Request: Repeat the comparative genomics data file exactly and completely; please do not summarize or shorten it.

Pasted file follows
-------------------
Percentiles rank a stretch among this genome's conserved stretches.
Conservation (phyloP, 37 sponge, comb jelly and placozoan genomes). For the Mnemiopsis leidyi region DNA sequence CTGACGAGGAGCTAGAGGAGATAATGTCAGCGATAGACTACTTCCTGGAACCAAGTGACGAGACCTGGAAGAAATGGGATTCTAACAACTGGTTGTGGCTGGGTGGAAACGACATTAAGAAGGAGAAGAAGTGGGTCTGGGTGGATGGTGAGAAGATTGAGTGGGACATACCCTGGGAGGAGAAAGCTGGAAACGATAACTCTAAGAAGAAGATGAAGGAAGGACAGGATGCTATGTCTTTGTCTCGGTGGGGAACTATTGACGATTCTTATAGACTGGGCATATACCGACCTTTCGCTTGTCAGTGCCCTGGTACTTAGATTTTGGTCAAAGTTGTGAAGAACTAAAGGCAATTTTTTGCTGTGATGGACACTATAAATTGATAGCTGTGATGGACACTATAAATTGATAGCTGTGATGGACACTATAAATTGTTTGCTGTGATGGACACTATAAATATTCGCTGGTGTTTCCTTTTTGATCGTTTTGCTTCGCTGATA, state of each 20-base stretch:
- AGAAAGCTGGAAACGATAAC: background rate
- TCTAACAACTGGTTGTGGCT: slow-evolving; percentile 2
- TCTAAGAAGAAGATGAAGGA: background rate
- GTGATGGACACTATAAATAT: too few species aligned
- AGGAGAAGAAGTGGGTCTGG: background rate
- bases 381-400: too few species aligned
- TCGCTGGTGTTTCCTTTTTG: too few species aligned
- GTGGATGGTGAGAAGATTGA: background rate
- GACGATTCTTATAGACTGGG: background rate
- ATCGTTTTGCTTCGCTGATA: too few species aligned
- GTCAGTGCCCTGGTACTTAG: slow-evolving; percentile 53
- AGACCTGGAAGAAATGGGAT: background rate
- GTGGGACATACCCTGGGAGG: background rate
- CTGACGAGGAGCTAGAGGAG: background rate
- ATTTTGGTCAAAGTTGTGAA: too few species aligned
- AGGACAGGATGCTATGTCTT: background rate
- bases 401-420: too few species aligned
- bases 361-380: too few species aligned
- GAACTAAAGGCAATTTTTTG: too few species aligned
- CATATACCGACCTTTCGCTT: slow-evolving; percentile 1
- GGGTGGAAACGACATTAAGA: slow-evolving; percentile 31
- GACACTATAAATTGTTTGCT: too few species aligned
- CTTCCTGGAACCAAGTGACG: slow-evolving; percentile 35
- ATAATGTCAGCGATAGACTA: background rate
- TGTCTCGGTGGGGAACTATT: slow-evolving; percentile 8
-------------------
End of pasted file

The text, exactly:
Percentiles rank a stretch among this genome's conserved stretches.
Conservation (phyloP, 37 sponge, comb jelly and placozoan genomes). For the Mnemiopsis leidyi region DNA sequence CTGACGAGGAGCTAGAGGAGATAATGTCAGCGATAGACTACTTCCTGGAACCAAGTGACGAGACCTGGAAGAAATGGGATTCTAACAACTGGTTGTGGCTGGGTGGAAACGACATTAAGAAGGAGAAGAAGTGGGTCTGGGTGGATGGTGAGAAGATTGAGTGGGACATACCCTGGGAGGAGAAAGCTGGAAACGATAACTCTAAGAAGAAGATGAAGGAAGGACAGGATGCTATGTCTTTGTCTCGGTGGGGAACTATTGACGATTCTTATAGACTGGGCATATACCGACCTTTCGCTTGTCAGTGCCCTGGTACTTAGATTTTGGTCAAAGTTGTGAAGAACTAAAGGCAATTTTTTGCTGTGATGGACACTATAAATTGATAGCTGTGATGGACACTATAAATTGATAGCTGTGATGGACACTATAAATTGTTTGCTGTGATGGACACTATAAATATTCGCTGGTGTTTCCTTTTTGATCGTTTTGCTTCGCTGATA, state of each 20-base stretch:
- AGAAAGCTGGAAACGATAAC: background rate
- TCTAACAACTGGTTGTGGCT: slow-evolving; percentile 2
- TCTAAGAAGAAGATGAAGGA: background rate
- GTGATGGACACTATAAATAT: too few species aligned
- AGGAGAAGAAGTGGGTCTGG: background rate
- bases 381-400: too few species aligned
- TCGCTGGTGTTTCCTTTTTG: too few species aligned
- GTGGATGGTGAGAAGATTGA: background rate
- GACGATTCTTATAGACTGGG: background rate
- ATCGTTTTGCTTCGCTGATA: too few species aligned
- GTCAGTGCCCTGGTACTTAG: slow-evolving; percentile 53
- AGACCTGGAAGAAATGGGAT: background rate
- GTGGGACATACCCTGGGAGG: background rate
- CTGACGAGGAGCTAGAGGAG: background rate
- ATTTTGGTCAAAGTTGTGAA: too few species aligned
- AGGACAGGATGCTATGTCTT: background rate
- bases 401-420: too few species aligned
- bases 361-380: too few species aligned
- GAACTAAAGGCAATTTTTTG: too few species aligned
- CATATACCGACCTTTCGCTT: slow-evolving; percentile 1
- GGGTGGAAACGACATTAAGA: slow-evolving; percentile 31
- GACACTATAAATTGTTTGCT: too few species aligned
- CTTCCTGGAACCAAGTGACG: slow-evolving; percentile 35
- ATAATGTCAGCGATAGACTA: background rate
- TGTCTCGGTGGGGAACTATT: slow-evolving; percentile 8